TIME thinks women are worth a quarter

This year’s annual list of the world’s most influential people, as compiled by Time magazine, doesn’t make the female gender look very good. There are only 25 women on the list — or 24, if you count Angelina Jolie and Suzanne Wright as halves, since they are featured as couples alongside their husbands.

The list started in 1999, when Time named the 100 most influential people of the 20th century. Surprised by its success, the magazine decided to make the list annual. Unfortunately, both in 1999 and 2004, the number of women were also disappointing: 17 and 22, respectively. At this rate, we’ll have an equal number of men and women on the list somewhere around 2019 (if we’re lucky.)

I must confess I liked the women in last year’s list better. OK, so I only say that because the first person to appear on the list is Tina Fey, but what can I say, I love me some Tina! (Actually, she writes about Lorne Michaels (Saturday Night Live‘s creator) in this year’s list and it’s pretty funny stuff, as usual). This year’s list has the obvious (Hillary Clinton and Oprah Winfrey), the surprising (Miley Cyrus), and our very own team member Suze Orman.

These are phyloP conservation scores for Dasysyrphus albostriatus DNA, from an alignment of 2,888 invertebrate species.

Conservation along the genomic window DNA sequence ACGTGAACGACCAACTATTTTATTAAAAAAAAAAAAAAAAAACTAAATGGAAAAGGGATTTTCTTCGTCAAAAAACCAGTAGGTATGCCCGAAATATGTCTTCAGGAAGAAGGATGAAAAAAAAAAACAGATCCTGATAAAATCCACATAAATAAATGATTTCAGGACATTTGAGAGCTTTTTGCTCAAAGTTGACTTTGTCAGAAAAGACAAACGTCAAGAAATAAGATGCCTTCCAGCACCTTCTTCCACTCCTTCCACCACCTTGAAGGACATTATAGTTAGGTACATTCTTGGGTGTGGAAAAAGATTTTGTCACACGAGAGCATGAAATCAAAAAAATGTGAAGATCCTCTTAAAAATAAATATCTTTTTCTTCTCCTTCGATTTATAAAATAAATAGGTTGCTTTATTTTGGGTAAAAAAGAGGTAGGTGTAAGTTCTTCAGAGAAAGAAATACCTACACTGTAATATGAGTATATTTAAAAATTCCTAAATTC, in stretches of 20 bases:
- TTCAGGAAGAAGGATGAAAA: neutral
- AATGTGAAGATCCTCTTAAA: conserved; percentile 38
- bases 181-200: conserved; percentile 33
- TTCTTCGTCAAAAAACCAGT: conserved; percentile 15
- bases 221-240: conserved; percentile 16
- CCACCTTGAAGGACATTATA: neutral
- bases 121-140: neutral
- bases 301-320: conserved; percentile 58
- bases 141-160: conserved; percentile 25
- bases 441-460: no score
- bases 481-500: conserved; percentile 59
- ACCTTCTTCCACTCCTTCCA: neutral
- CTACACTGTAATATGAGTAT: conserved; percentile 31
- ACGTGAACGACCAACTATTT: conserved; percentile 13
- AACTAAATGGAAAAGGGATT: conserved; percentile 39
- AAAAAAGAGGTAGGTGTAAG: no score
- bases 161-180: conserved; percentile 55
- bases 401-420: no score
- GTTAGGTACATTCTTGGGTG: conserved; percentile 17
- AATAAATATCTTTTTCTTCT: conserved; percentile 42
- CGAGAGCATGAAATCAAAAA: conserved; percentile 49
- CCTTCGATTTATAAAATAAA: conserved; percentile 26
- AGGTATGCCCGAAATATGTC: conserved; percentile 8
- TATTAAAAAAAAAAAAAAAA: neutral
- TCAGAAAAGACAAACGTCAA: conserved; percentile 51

Suze Orman, also known as the Money Lady, is the only out lesbian on this year’s list, so we better treasure her. Still, I must say I’m surprised Ellen DeGeneres didn’t make it — don’t they know how many Emmys the lady has?

This year is the sixth time Oprah Winfrey is nominated, so that makes her the most listed person over the years. Actually, it makes her the only person who’s been on all the lists. Pretty neat.

Hillary Clinton is listed for the 4th time, along with Condoleezza Rice, George W. Bush (who wasn’t on the list last year), Steve Jobs, Bill Gates and Hu Jintao.

I do enjoy reading the list every year (well, Ann Coulter in the 2005 list? Not one of their smartest choices), because you learn about the achievements of wonderful people, such as Mary Lou Jepsen or Susan Solomon, for example, who are clearly contributing to a better world. (Oh dear, how corny was that?) Still, it’s a shame that are so few women in it, because, after all, we are in the 21st century and I can’t believe there aren’t any more influential ladies out there.

I don’t know if I’m sounding like a crazy feminist here, but I really don’t think so. What do you think about the women (not) on the list?